Monday, February 16, 2009

Advice For Those Who Plan on Watching the Combine

This week (technically the 18th-24th) starts the NFL Combine. The annual job fair for college players looking to be drafted by any of the 32 teams. Instead of resumes, players participate in a bunch of drills, interviews, IQ tests and are measured, poked and prodded so teams can determine who's the best of the best and who are potential busts. Do you really learn a lot at the combine? Some people think so. Having a good or bad combine performance can radically elevate or drop your draft status (along with Senior Bowl performance, Pro Day workouts and of course actual game footage). However, the combine also has made really good "workout warriors" go high in the draft and become complete busts when they actually go on the field and have to take hits from 300 pounders. Remember, drafting NFL talent is an art and not a science. There is no master formula that says if Player A can run the 40 in X seconds, is this tall and this heavy he'll be the next Walter Payton or Joe Montana.
But this week is great for the football fan (especially those fans who's teams didn't make the playoffs) since something NFL related is actually happening and usually other things (like FA discussions and player re-signings) take place as well. But I would like to warn you if this is your first time watching the combine.......

It Is Incredibly Boring.

This will be my third year actively watching the combine and while I'll probably watch a large portion of it live when I'm home (to provide you 10-12 readers of IIWII with breaking news and commentary), normally after I watch a few hours I start to wonder why I'm wasting my time. The Combine lacks the drama that you get from the draft (which I find at times more interesting than where the players wind up) and obviously you don't get any football action. So, it's slightly less entertaining than watching the Pro Bowl or a pre-season game not featuring your team (I'd say it's really about as entertaining as watching a baseball game in mid-May or watching NBA basketball now).

Plus, it's hard to watch the player(s) that you really hope your team will draft in the first round. The last two years I tried to focus on Branden Albert and Amobi Okoye and the way the combine is run you only see that player for a few seconds and then a bunch of guys you aren't focusing on. So unless you know what every college player looks like without the helmet while they're's hard to tell who's who.

But if you still plan on watching, here's some tips on maximizing your combine experience without being bored to tears and spending 10 hours on the couch:

1. DVR, TiVO, or set your VCR and record the combine- Unless you feel like you have to watch it live. DON'T. By doing this you cut out commercials (You'll thank me for this. NFL Network only shows about 2-3 commercials a day and after awhile they will drive you crazy. One year it was Snickers' Happy Peanut Song:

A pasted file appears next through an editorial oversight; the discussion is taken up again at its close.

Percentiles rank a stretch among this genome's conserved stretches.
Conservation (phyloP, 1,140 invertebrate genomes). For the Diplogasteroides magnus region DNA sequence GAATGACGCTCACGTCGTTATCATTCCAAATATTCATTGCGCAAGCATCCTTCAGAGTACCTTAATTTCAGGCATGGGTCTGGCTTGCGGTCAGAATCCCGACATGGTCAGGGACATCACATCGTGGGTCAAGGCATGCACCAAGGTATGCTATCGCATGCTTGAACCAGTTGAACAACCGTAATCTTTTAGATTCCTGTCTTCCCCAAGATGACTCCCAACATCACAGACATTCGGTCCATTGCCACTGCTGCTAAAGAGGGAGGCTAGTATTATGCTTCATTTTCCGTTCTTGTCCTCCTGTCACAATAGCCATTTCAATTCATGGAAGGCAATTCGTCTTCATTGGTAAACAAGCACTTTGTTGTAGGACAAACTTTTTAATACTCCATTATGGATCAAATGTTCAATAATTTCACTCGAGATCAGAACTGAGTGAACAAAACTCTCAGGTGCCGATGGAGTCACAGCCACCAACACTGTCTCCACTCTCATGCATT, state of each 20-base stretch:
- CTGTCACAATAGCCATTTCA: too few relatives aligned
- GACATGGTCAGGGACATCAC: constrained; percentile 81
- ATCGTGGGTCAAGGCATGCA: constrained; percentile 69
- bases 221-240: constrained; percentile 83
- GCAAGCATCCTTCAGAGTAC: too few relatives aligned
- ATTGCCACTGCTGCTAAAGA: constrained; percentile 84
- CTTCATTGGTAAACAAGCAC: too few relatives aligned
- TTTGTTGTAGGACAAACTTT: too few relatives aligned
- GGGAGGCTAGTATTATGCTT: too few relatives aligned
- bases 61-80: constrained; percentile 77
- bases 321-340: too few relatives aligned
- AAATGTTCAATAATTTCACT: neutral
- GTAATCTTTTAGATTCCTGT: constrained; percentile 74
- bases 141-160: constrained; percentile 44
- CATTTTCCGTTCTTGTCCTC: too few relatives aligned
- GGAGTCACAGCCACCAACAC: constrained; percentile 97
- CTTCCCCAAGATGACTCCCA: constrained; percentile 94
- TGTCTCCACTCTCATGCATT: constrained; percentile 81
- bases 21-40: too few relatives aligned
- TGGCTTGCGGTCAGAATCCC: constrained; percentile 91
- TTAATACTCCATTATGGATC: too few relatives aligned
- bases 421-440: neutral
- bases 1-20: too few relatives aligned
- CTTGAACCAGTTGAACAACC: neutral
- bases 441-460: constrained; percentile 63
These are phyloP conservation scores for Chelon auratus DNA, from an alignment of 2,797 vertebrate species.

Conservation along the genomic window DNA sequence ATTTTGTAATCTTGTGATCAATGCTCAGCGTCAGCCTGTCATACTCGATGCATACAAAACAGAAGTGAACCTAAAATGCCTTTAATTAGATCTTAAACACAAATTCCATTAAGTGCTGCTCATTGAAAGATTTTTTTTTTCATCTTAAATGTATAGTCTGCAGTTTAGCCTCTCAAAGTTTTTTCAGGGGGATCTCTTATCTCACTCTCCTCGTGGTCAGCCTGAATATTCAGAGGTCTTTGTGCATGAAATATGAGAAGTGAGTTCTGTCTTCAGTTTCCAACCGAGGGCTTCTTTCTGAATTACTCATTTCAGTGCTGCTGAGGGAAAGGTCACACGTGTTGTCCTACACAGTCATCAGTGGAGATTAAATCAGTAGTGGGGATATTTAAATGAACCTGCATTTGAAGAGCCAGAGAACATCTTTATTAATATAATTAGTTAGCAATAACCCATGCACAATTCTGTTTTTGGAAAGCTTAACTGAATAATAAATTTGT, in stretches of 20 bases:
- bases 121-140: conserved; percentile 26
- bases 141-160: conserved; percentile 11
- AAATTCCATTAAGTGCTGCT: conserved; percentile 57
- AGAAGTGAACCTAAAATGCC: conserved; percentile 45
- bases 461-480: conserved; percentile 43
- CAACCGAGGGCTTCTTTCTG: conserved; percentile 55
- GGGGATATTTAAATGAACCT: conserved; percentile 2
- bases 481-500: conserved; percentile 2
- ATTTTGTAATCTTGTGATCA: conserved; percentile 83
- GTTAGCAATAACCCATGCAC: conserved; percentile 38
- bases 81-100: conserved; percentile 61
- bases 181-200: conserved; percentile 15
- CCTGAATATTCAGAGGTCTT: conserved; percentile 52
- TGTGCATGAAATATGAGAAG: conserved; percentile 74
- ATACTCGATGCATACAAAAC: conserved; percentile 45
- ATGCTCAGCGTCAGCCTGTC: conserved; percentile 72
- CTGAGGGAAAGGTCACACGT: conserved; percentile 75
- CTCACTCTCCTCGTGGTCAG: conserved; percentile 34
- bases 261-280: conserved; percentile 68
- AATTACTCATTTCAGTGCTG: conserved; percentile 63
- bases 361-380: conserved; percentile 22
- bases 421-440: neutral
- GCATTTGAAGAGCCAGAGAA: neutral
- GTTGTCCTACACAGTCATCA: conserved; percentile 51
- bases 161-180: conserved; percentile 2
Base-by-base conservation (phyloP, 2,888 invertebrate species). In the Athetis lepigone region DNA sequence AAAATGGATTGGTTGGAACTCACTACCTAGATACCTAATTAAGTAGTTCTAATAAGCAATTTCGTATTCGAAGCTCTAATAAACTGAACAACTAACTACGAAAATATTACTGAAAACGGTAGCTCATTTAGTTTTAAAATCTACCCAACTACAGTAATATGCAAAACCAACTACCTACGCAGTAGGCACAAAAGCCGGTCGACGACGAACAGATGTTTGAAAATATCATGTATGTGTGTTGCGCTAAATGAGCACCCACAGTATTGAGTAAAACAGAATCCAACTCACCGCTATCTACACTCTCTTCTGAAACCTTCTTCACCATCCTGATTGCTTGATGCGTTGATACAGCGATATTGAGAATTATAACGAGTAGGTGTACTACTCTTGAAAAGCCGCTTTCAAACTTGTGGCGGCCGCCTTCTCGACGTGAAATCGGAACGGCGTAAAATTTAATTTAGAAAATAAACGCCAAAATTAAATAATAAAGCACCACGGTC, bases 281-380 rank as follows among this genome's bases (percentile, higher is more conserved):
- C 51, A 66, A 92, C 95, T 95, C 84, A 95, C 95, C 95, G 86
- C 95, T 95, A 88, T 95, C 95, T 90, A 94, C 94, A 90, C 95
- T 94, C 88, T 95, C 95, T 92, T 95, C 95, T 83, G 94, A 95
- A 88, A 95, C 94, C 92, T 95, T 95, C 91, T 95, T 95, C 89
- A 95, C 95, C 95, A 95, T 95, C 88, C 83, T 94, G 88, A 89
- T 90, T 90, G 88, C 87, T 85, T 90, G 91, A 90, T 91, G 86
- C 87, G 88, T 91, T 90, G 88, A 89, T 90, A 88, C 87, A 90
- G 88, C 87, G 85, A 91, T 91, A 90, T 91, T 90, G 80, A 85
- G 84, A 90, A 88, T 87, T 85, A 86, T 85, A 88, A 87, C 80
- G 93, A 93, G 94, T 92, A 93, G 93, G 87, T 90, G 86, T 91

I like this commercial, but after seeing it 1,000 times in a day you'll be begging for a quick death.) and stuff you really could care less about ( I will probably skip the QB interviews and such because I could care less about where Stafford and Sanchez wind up- they won't be in Dallas, NY or Philly and the Redskins better not draft either WE NEED O and D LINEMEN!!!!).

2. Listen to Mike Mayock and ignore the other commentators (for the most part). I like Mayock because when it comes to player analysis he's thorough and he shows both positives and negatives on the player. He doesn't just show highlight reels.

3. Don't believe anything that GMs/Coaches/Owners say when interviewed. Nothing they say about prospects or players on the roster about to become free agents should be taken as truth. They all have their top, super-duper, triple dog dare, classified, ultra, secret plans in place and don't plan on sharing with the fans, media or any other teams. Remember, from now until UDFA rookies are signed (post-draft), everything is a bargaining chip.

4. Also, take everything the players say with a huge grain of salt. If the player has a good agent, they will speak in nothing but "Athlete Speak" (you know, being graceful praising everybody and talking about working hard) which is just as useless information as what the GMs/coaches are telling us. Again, they are trying to do everything to be drafted as high as possible (higher draft= bigger contract).

5. Don't expect much focus on day two draftees. Matter of fact don't expect a lot of focus on players that won't be first rounders. I'd expect to see a lot of coverage on Crabtree, Maclin, the four top OTs, Beanie Wells, Moreno, the top QB prospects and some of the top D prospects. Unless somebody really wows at the combine.

6. Watch the wrap-up shows or Total Access. You may be able to skip the combine coverage completely by watching the wrap-ups. But you might miss something that's important to you as well.

7. Don't believe the hype. I don't care how a draftee does at the combine if he doesn't look good on game tape or fits your team's scheme. Go and find some highlights. Figure if this player fits what your team needs. Don't base your mock off of how draftees perform at the combine.

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